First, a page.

Travel Notes. Jericho

Jericho has a glorious history. We read in the Old Testament that it was the first city captured by the Israelites led by Joshua on entering the Promised Land. Its stone walls and towers are considered to be almost the first exclusively military defensive structures (built 8,000 years before the Birth of Christ). They fell down on the seventh day from the sound of the famous Jericho trumpets.

​James Tissot. The Seven Trumpets of Jericho ​James Tissot. The Seven Trumpets of Jericho     

The city is located about twenty-three miles away from Jerusalem. Here the Archangel Michael appeared to Joshua. The Prophets Elias and Elisha visited this city. Not far from Jericho the Prophet Elias ascended into Heaven: And it came to pass, as they still went on, and talked, that, behold, there appeared a chariot of fire, and horses of fire, and parted them both asunder; and Elijah went up by a whirlwind into Heaven (4 Kings 2:11).

In the ninth century B.C. the house of the poor Shunammite woman, whose sick son was healed by the Prophet Elisha, stood in the center of the city. A holy spring has existed there ever since. 2,000 years ago the Holy Family stopped here on their way to Egypt. Later, the house of Zacchaeus, the chief tax collector in Jericho, stood on this site, which the Lord visited on the eve of His Crucifixion on the Cross. From here He went to Jerusalem. Now there is a Greek Orthodox monastery in honor of the Prophet Elisha here. Through the efforts of the monks, the tree that Zacchaeus climbed in order to see the Lord has been preserved.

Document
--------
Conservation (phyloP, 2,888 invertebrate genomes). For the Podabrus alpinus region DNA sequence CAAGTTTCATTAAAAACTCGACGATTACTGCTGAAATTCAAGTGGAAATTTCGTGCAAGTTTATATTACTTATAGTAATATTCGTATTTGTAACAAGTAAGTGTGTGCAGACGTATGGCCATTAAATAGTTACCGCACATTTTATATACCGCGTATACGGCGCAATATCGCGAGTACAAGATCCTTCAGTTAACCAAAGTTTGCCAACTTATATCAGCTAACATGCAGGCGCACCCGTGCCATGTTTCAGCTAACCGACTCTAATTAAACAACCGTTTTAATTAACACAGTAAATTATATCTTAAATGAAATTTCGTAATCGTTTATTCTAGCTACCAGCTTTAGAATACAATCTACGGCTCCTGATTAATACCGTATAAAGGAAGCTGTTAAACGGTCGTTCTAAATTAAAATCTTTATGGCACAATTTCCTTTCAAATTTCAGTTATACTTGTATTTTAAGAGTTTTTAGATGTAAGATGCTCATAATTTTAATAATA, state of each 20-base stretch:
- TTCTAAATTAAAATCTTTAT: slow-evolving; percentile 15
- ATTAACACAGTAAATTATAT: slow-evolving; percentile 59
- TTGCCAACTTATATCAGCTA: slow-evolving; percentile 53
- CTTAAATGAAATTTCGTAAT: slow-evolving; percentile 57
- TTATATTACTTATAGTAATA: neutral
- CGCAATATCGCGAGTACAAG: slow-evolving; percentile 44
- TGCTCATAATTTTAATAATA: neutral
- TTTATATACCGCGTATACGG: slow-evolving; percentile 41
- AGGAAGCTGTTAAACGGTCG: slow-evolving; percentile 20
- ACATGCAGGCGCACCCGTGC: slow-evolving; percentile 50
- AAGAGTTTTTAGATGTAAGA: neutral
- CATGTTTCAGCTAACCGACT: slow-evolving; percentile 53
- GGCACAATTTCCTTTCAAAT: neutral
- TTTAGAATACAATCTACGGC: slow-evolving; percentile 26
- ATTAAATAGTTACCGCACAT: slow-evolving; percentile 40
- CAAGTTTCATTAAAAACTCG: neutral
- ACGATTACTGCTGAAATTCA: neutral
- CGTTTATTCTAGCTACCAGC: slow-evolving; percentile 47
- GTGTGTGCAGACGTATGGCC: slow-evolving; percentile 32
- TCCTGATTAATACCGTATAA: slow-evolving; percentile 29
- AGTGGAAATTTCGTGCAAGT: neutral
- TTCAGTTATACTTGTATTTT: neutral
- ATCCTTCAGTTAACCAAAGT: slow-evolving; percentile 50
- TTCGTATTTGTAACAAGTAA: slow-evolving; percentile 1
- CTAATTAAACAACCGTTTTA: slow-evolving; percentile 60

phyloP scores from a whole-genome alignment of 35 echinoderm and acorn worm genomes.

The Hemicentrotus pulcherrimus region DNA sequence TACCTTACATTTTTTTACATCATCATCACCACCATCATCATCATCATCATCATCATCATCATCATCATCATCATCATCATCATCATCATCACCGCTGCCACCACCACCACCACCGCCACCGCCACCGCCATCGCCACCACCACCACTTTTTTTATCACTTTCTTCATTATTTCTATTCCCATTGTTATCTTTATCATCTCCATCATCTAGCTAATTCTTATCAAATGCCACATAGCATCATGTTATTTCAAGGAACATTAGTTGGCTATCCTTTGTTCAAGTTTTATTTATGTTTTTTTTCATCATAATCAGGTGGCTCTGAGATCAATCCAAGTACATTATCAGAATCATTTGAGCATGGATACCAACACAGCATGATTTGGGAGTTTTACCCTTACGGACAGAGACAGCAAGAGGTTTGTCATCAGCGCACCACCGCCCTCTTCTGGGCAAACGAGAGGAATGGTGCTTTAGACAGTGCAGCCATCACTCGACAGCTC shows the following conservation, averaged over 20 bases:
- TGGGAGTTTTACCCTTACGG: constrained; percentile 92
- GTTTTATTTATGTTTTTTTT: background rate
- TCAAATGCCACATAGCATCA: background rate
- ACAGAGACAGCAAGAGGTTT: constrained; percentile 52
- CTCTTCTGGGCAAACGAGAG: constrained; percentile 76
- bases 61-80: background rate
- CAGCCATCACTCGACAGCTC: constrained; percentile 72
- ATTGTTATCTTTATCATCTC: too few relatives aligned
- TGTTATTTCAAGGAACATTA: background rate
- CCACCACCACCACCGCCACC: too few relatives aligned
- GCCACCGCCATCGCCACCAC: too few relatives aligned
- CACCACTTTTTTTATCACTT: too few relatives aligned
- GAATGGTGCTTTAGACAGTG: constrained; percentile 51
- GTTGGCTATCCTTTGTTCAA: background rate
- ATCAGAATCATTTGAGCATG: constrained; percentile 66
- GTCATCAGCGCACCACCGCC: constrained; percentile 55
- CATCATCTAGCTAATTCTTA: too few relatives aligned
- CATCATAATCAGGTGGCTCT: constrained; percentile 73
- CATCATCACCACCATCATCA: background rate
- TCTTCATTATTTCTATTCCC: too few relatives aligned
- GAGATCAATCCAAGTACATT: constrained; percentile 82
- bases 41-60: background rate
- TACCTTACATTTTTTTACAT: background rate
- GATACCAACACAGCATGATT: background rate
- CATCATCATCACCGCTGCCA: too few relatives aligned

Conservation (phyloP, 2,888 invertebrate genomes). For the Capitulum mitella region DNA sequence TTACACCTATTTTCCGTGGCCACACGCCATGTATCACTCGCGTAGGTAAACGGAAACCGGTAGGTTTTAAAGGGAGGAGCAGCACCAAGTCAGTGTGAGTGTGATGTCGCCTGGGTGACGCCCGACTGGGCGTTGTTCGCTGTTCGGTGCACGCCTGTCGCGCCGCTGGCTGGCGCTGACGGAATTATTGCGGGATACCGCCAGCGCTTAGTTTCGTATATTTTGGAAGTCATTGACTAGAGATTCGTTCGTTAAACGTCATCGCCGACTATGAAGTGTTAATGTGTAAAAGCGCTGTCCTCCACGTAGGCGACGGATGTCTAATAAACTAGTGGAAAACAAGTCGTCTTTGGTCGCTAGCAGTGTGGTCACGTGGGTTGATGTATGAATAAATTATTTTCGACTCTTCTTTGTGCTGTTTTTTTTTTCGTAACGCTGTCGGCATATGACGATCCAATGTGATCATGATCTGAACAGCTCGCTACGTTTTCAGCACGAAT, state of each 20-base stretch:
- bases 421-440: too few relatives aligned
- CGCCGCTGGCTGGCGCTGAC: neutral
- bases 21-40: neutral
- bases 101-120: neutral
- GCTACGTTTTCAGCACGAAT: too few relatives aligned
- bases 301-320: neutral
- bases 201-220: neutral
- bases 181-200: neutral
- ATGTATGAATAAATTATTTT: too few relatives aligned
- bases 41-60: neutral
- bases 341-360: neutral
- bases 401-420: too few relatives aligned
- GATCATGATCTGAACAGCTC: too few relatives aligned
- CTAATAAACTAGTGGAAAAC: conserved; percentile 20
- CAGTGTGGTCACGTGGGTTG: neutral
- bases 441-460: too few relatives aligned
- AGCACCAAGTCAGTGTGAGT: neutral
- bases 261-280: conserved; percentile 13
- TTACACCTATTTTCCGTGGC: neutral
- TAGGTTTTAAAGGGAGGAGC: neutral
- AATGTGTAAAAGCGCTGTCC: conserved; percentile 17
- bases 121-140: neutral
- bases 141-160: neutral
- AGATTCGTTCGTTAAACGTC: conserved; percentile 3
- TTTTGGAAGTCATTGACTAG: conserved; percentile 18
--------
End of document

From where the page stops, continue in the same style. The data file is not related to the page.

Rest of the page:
We entered the cozy courtyard of the monastery, where a Greek hieromonk greeted us. After looking around the church, we gathered at the famous sycamore tree. And, behold, there was a man named Zacchaeus, which was the chief among the publicans, and he was rich. And he sought to see Jesus who He was; and could not for the press, because he was little of stature. And he ran before, and climbed up into a sycomore tree to see Him: for He was to pass that way. And when Jesus came to the place, He looked up, and saw him, and said unto him, Zacchaeus, make haste, and come down; for to day I must abide at thy house. And he made haste, and came down, and received Him joyfully (Lk. 19:2-6).

Oh, blessed sycamore tree! If only we could, like Zacchaeus, forgetting about everything in the world—about our positions, our earthly calling and age—and climb a tree swiftly, desiring to behold Christ with our eyes, catch a glimpse of Him if only for an instant and imprint His Most Pure Face on our hearts forever and suddenly hear: Come down; for to day I must abide at thy house. If only each one of us could hear His call: My son, give Me thine heart (Prov. 23:26), “and I will make the Heavenly Kingdom in it."

Zacchaeus’ sycamore fig tree in Jericho Zacchaeus’ sycamore fig tree in Jericho     

But we’re all constantly rushing, running and fussing... Big cities, big plans, big illusions about our “indispensability”, “importance” and “exclusivity”... and all we need to do is stop, lose contact with the hustle and bustle of the world around us for a short while and withdraw into ourselves in complete stillness of thought with only one question: “My God, where art Thou?” Or, imitating Zacchaeus, abandon everything, and mentally climb like a child up our “sycamore tree”: “My God, where art Thou?” There has never been a single case when He didn’t respond.